Last week, Chile. This week, Perth, Australia. Yesterday, I landed in Sydney following a 30 hour flight from the United States. I managed to catch the last flight out to Perth before all air travel was grounded due to another ash clound–this time coming from Chile! I say “another” as just over a year ago, I was trapped behind the cloud of ash from the Icelandic eruption! So far so good. Today, I’ll spend the day talking about “excellence” in behavioral healthcare.
Before heading out to teach for the day, I wanted to upload a report from a recent research project conducted in Chile investigating the statistical properties of the ORS. I’ve attached the report here so you can read for yourself. That said, let me present the highlights:
- The spanish version of the ORS is reliable (alpha coefficients .90-.95).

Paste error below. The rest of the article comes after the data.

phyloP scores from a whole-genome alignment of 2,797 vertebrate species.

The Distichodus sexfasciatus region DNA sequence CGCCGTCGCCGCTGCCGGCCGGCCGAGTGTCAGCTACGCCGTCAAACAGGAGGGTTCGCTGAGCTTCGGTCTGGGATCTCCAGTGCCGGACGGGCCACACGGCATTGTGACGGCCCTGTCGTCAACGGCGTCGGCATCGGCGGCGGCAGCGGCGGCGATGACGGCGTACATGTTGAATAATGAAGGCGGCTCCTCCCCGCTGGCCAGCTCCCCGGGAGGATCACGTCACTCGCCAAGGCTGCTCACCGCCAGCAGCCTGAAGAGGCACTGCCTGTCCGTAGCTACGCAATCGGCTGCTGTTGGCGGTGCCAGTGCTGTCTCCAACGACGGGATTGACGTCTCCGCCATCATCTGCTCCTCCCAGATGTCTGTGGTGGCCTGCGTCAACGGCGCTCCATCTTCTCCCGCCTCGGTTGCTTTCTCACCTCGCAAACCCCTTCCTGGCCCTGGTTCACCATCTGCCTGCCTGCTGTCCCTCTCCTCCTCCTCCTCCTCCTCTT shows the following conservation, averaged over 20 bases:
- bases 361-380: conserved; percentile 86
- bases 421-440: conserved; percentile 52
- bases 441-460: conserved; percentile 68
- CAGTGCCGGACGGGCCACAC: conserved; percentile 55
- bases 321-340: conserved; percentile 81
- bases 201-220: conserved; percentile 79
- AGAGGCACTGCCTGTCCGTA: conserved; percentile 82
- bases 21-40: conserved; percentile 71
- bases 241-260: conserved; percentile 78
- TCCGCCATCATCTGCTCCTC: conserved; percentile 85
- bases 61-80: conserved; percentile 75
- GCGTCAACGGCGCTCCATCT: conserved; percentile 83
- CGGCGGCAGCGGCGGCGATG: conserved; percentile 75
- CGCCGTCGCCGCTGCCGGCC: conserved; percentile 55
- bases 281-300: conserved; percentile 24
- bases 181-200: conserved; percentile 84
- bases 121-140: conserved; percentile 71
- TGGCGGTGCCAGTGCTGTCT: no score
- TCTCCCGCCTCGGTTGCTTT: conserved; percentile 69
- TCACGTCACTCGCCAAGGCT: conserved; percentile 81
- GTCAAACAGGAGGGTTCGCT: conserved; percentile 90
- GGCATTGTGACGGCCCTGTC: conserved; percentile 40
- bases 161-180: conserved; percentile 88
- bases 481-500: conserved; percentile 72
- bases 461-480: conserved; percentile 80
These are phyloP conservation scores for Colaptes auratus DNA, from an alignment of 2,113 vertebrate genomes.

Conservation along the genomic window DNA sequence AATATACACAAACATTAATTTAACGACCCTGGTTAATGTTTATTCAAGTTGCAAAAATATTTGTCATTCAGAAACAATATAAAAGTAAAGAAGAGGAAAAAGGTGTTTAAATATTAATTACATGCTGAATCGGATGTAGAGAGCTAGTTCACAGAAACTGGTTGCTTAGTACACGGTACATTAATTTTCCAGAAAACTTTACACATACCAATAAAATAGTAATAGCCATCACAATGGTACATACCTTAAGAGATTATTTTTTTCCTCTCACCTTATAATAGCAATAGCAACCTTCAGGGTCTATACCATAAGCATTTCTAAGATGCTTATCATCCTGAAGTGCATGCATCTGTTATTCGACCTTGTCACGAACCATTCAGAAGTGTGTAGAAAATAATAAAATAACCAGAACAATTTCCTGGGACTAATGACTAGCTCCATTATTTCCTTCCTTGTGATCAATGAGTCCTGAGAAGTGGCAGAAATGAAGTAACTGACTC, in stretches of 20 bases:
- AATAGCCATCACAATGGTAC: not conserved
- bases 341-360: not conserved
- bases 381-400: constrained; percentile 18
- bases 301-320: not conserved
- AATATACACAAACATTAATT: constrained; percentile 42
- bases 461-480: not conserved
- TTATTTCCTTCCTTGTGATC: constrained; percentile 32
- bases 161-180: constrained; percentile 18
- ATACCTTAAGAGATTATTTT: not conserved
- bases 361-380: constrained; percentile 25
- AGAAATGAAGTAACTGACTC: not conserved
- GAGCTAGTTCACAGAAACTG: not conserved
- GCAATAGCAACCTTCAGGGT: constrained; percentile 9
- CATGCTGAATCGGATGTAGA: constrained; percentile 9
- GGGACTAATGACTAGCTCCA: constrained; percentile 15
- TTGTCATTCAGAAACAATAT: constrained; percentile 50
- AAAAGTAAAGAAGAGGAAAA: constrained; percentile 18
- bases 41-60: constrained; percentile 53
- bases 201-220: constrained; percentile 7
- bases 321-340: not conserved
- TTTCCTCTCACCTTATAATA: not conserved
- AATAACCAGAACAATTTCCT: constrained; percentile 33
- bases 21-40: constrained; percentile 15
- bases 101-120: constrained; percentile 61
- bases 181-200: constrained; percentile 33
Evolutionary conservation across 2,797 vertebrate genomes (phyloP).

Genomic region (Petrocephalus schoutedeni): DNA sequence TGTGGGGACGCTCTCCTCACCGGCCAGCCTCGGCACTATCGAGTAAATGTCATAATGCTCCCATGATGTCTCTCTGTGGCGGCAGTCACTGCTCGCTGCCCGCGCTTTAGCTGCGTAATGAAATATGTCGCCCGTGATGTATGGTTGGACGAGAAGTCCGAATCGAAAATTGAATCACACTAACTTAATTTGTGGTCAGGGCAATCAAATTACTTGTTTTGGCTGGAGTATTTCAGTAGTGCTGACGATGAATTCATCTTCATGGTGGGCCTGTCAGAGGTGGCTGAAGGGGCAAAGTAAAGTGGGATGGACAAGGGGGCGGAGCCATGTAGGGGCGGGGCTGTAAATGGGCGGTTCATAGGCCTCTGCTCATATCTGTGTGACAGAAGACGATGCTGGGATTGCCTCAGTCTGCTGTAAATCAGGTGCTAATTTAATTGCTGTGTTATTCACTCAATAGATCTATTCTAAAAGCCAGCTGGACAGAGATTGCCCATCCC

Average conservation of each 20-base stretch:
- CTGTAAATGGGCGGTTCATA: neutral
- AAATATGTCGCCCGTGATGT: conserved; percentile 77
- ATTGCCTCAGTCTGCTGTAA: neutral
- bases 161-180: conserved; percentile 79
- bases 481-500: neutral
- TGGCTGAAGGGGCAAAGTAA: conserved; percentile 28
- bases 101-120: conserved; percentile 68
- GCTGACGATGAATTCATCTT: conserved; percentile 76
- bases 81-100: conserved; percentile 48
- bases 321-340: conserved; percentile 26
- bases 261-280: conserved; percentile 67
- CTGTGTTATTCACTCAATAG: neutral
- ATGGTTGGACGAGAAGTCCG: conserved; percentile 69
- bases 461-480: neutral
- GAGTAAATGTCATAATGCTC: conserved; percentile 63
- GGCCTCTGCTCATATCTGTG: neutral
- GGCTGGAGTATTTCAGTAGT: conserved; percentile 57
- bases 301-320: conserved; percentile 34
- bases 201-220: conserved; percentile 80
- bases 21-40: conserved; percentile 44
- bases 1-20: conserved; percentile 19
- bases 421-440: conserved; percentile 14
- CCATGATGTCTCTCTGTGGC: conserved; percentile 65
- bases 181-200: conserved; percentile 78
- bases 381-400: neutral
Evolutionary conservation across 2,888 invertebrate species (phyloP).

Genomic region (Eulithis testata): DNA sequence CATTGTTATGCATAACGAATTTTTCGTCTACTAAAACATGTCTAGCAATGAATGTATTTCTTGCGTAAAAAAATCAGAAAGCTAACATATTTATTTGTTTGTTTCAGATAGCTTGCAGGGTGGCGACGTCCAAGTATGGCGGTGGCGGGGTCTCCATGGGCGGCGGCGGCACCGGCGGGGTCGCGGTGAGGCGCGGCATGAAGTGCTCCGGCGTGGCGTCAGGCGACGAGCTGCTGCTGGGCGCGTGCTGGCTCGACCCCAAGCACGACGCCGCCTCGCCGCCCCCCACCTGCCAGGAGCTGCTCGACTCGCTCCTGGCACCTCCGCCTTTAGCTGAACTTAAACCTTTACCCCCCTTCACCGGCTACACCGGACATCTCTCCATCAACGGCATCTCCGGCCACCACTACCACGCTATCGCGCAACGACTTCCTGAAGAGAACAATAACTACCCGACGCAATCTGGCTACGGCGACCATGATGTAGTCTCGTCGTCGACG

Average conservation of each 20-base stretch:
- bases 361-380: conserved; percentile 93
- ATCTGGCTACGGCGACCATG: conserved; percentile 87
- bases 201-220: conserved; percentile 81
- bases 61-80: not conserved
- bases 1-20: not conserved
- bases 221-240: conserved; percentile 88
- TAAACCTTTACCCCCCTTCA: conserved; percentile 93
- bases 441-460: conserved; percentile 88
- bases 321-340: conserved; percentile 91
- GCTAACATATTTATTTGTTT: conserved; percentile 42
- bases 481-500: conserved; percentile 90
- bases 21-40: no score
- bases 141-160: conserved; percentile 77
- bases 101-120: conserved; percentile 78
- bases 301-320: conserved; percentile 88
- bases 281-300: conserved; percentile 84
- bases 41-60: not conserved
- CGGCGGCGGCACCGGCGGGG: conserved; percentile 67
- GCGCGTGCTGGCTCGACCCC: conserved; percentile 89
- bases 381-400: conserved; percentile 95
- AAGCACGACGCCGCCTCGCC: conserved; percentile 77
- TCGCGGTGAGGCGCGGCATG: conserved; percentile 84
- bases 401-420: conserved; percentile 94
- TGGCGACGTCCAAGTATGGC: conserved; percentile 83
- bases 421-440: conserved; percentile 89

- The spanish version of the ORS shows good construct and convergent validity (correlations with the OQ45 .5, .58).
- The spanish version of the ORS is sensitive to change in a treated population.
The authors of the report that was presented at the Society for Psychotherapy Research meeting conclude, “The ORS is a valid instrument to be used with the Chilean population.”
As asked in my blogpost last week, “how much more evidence is needed?” Now, more than ever, clinicians needs simple, valid, reliable, and feasible tools for evaluating the process and outcome of behavioral healthcare. The ORS and SRS FITS the bill!